'Secret Santa' hangs Christmas lights for families affected by suicide

A Treasure Valley man is acting as a "Secret Santa," putting lights on homes of families affected by suicide

In 2013, Stewart and Debbie Wilder lost their 17-year-old son Cameron Wilder to suicide.

Now, three years later they are mentally preparing for another Christmas without him.

"It's something you never get over and it never gets easier," said Debbie Wilder. "This time of year is really hard. All of his friends are coming home for Thanksgiving to visit their families and we don't have him. Our boys were like the heartbeat of the house and now it's gone."

For them, the holiday season comes with grim reminders of how different their lives are. 
 
"We haven't put up anything in three years," said Debbie Wilder. "Usually everything just stays boxed up."

This year is different, there are lights on the Wilder home, but they didn't put them up themselves.

"Having people pop up unexpectedly to do something nice is amazing," said Debbie Wilder.

"To see acts of good will is something really to celebrate," said Stewart Wilder.

Carson Zickgraf with Z Enterprises LLC has gone around the Treasure Valley putting lights on the homes of those affected by suicide.  

"I started crying," said Debbie Wilder.

He was given a list of families by an organization called Not One More Suicide.

"He was someone who had been effected by suicide and he just wanted to give back to the community," said Steve Ferguson, co-founder of Not One More Suicide.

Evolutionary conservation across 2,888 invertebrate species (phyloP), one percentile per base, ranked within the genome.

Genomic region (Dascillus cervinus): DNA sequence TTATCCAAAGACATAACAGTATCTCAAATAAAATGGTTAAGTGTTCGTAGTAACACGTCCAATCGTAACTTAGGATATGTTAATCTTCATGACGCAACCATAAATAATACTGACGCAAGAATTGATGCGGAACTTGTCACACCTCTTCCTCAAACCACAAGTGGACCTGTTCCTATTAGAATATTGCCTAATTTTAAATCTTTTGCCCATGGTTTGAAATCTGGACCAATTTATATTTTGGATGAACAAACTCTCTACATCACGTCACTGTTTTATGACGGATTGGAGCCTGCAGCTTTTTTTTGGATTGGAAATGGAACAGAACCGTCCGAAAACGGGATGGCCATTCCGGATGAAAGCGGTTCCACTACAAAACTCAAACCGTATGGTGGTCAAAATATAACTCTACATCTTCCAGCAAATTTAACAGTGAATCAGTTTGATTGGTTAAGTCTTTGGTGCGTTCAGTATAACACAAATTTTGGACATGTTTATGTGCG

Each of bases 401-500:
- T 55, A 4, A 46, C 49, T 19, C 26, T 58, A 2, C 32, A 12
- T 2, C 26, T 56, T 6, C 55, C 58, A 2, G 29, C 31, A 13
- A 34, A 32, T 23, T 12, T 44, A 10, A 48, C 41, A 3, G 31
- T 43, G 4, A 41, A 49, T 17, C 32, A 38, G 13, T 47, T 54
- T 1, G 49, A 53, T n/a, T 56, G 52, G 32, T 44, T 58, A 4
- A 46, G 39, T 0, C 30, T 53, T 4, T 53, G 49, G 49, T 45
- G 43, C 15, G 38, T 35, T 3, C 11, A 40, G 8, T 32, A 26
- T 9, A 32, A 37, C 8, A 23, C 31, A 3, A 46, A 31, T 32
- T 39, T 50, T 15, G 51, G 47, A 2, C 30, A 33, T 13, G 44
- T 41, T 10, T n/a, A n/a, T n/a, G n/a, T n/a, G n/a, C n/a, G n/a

Ferguson lost his son Jacob to suicide in 2014 and knows how difficult this time of year can be.

"For those of us who have lost a loved one to suicide it can just be a very sad time," said Ferguson. "He just knows how much it hurts people and he just wants to help brighten peoples lives."

Brightening lives, one string of lights at a time. 

"Seeing the lights on it was just really special," said Debbie Wilder.

"We just want to help people know that they can get joy back in their lives," said Ferguson. 

After Cameron passed away his parents started what's called the Live Wilder Foundation to spread awareness and to help remove the stigma from mental illness and suicide.

"The last thing we want is somebody else to go through what we've had to do, so I think that's what's driven the awareness," said Stewart Wilder.  

The foundation's motto comes from one of Cameron's Facebook posts that says "See my one goal in life is simple, it's to make someone smile everyday. I live for that."

Copyright 2016 KTVB


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